Should Social Media Companies define their own free speech policies?

Free speech is controversial because it inevitably implies that one may say harmful, biased things, and essentially get away with it. But, the theory itself has boundaries. One’s words are free, as long as they do not provoke violence (Chadwick, 2017). “Freedom of speech allows ordinary people to participate freely in the spread of ideas and in the creation of meanings that, in turn, help constitute them as persons” (Balkin, 2004, 3). Free speech works to promote democracy, as well as democratic self-government (Balkin, 2004), where each person, their thoughts, ideas, and words are their own. Internet speech and social media ultimately make certain aspects of free speech noticeable. Social media undermines human rights with laws and regulations that govern the content being posted by users who should be having more say, and social media also manages to do the complete opposite by often having a lack of regulation where regulation is needed. It is easy to manipulate public opinion when one makes rules and algorithms. For example, Facebook claims to be a neutral platform, but it is not. The order and popularity of posts is determined by an algorithm created by Facebook. This already places and immeasurable amount of power in the company’s hands. This could be beneficial in the sense that a user will likely see pictures of people they are closer to, for example, but the idea changes altogether when Facebook ends up controlling the kind of news you see (Lee, 2016). And so, changes need to be made that will prevent social media companies from making their own, unjustified rules. Firstly, to the “algorithms” behind posts, i.e. users must have more control over what they are reading, seeing, and saying, and secondly, to the rules and regulations employed by social media platforms.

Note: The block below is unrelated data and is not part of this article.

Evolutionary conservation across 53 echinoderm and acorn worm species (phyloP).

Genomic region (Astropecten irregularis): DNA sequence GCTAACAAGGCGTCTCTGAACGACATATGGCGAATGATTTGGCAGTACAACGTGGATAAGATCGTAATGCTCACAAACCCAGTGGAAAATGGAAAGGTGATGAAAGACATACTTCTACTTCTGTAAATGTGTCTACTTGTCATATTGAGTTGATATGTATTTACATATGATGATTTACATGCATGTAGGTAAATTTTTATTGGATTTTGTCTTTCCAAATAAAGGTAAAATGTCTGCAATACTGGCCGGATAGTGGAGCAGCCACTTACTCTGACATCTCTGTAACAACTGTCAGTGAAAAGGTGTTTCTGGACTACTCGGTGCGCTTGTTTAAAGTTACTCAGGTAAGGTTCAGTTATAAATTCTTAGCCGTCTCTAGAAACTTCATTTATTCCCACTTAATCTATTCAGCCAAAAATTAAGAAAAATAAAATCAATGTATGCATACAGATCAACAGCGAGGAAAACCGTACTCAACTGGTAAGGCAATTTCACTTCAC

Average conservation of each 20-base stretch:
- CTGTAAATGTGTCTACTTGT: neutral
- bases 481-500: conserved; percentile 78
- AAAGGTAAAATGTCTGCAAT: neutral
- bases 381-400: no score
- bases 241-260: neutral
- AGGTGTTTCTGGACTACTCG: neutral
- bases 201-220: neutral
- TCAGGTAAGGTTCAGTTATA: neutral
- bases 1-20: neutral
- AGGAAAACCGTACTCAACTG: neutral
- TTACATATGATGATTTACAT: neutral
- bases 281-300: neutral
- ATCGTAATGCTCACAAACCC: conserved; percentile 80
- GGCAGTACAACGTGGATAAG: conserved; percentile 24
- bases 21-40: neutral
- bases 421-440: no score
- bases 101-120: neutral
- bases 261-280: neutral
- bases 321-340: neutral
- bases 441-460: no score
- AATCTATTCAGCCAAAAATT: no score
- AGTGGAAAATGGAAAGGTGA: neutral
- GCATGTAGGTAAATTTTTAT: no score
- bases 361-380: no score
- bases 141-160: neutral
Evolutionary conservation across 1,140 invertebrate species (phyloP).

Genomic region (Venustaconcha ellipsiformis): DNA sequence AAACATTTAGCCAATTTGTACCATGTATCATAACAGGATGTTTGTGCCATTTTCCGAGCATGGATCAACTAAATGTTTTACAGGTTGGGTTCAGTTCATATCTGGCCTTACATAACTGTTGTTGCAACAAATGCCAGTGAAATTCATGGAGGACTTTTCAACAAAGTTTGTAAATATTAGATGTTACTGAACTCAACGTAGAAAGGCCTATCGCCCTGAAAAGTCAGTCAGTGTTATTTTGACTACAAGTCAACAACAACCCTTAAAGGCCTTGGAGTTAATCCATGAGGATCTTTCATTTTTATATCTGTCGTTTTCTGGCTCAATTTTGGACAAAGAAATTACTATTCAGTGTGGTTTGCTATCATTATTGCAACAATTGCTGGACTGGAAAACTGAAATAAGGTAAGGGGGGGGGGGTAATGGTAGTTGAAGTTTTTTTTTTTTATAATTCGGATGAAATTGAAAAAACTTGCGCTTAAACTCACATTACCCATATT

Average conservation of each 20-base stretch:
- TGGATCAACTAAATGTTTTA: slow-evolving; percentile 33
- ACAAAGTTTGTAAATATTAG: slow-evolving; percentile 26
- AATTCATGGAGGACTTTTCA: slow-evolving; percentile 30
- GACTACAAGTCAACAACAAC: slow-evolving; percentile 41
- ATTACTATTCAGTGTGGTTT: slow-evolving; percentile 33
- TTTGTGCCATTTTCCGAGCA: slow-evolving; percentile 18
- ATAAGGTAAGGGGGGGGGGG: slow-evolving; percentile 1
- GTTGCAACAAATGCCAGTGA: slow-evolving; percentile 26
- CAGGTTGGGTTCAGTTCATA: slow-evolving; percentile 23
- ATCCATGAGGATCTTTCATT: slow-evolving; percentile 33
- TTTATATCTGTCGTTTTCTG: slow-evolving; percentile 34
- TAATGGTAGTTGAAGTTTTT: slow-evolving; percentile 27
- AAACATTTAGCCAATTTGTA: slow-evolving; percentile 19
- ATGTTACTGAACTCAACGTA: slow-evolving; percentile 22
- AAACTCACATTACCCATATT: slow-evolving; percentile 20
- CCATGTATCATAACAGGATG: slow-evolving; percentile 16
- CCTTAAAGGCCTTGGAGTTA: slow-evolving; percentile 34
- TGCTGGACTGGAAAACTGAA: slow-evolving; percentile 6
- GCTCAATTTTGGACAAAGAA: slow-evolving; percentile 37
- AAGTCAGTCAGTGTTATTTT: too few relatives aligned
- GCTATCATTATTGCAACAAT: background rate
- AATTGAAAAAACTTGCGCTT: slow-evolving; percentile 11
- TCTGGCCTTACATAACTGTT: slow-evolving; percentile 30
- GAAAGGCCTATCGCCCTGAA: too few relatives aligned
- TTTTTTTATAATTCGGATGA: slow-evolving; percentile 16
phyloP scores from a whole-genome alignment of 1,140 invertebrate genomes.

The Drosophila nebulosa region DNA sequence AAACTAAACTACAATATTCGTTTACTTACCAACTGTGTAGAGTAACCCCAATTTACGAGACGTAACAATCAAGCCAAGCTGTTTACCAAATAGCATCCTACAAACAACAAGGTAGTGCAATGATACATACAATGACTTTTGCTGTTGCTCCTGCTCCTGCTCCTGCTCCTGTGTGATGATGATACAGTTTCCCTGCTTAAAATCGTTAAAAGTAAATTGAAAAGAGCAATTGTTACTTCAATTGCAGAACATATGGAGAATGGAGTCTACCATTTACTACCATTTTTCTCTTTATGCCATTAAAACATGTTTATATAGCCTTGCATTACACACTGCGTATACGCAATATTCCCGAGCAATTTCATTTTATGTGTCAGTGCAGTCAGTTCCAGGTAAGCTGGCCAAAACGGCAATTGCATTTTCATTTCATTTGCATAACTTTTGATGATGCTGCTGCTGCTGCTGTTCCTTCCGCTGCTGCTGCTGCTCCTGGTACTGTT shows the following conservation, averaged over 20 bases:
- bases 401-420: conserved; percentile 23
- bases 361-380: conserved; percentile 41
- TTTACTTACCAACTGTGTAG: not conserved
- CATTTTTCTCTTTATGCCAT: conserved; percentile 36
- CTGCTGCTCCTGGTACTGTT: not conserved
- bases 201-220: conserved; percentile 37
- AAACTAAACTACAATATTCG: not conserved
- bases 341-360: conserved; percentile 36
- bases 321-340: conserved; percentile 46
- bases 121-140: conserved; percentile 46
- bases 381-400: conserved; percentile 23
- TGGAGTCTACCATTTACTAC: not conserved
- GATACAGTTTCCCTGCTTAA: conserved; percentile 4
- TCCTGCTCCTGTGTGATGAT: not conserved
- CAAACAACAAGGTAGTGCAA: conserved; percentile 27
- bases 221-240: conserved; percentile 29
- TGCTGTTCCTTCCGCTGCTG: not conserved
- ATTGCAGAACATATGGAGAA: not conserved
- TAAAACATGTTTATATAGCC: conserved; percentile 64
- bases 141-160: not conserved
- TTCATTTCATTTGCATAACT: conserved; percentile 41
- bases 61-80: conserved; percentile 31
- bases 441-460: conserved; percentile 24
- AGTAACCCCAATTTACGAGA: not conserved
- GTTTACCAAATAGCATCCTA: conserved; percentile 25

Speech generally covers a wide range of topics, including politics as well as popular culture, and it is full of innovation and full of creativity. It is the crossroads of reading, writing, production, and consumption (Balkin, 2004, 32). Free speech is the embodiment of civic liberties, allowing one to be self-fulfilled and to participate in democracy. This is the path through which people can experience their rights. Of course, the discussion is theoretical. It is not unknown that democracy has rarely seen true practice, but this is where the general public come in. Conventional media has certainly contributed positively to promoting events and news, and oftentimes important facts and opinions, but it has also fallen on the complete opposite side of the spectrum of rights and speech. The level of commercialisation, bias, and corruption that exists in conventional media, however, often overshadows its positives. Within traditional media, one more than often finds instances of racism, sexism, and bigotry ignored because of biased and a desire to promote a particular political figure.